No matter where you live, healthcare can be incredibly expensive. According to a 2012 study by policy research group The Commonwealth Fund, in the United States alone, around 43 percent of the population (80 million individuals) had purposely avoided receiving any sort of healthcare service or prescription refill due to the costs involved. Around the globe, while those costs may drop significantly, they’re still a heavy burden for families and individuals who have limited means with which to pay those bills. Recovery time suddenly becomes more about figuring out payment plans than actually recovering.
In India, for example, an urgent transplant surgery can run the average family over 30,000 dollars — and in some areas, where up to 80 percent of the population lives on less than a dollar a day, finding a way to cover those costs can be nearly impossible.
That was the case for Swapnil, a dedicated office employee and father of two who desperately needed a liver transplant after being diagnosed with terminal liver failure earlier this year. So when colleague Kevin Hewitt found out about Swapnil’s situation, he started brainstorming and turned to Random Acts for help.
“In India, you need to raise the money by yourself, so [Swapnil] mortgaged his house, borrowed money from friends and family, and raised some extra funds through donations,” Kevin wrote in late August, just after Swapnil’s surgery. “He needed to be off work for three months to recover — with no pay. His wife and two children would have struggled to meet the bills and pay for food, as well as pay for the essential equipment he needed to aid his recovery and return to work as soon as possible to continue providing for his family.”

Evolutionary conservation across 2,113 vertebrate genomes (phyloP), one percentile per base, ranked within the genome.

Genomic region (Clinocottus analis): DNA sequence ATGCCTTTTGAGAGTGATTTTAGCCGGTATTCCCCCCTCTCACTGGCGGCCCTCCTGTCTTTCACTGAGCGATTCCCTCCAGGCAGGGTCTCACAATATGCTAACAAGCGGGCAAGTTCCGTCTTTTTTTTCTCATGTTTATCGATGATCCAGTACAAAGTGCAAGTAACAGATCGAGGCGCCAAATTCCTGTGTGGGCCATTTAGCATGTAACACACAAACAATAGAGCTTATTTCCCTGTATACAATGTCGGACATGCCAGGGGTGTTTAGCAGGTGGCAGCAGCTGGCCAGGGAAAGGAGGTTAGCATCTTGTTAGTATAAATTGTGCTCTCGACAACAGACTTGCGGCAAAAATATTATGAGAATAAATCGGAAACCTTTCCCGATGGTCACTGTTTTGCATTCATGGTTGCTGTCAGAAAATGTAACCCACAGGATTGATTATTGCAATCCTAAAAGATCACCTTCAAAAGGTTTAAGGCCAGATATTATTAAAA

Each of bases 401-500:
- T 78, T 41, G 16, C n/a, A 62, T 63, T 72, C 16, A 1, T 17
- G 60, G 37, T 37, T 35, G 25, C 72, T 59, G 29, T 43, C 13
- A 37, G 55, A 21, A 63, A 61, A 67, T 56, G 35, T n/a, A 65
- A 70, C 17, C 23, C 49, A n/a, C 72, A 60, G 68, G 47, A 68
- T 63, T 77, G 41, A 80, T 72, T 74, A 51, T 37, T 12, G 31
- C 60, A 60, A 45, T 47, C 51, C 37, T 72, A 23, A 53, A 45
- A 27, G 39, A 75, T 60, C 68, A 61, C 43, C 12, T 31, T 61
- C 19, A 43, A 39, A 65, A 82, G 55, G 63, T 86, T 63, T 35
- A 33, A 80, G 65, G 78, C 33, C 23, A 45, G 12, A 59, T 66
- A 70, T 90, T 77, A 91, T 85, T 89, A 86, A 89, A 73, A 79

In order to help Swanpil’s family make ends meet, Kevin requested Random Acts funding to cover the cost of a water purifier (to ensure Swanpil didn’t catch an infection), a microwave (for easier material sterilization), and a dvd/music system to help keep him entertained during his lonely isolation period.
“With Random Acts’ support I was able to provide some of the items Swanpil and his family needed to aid his recovery period while he was bed-bound,” Kevin explained in his final act report.
Thanks to Kevin and those like him that went out of their way to lend a kind hand, Swanpil was able to focus on getting back to work, rather than worrying over the costs associated with his surgery — and according to Kevin, he’ll soon be back on his feet.
“He’s been told he is progressing very well with his recovery and has been advised they expect him to be able to return to work on 4th November,” Kevin wrote. “He and his family were very grateful for the gesture.”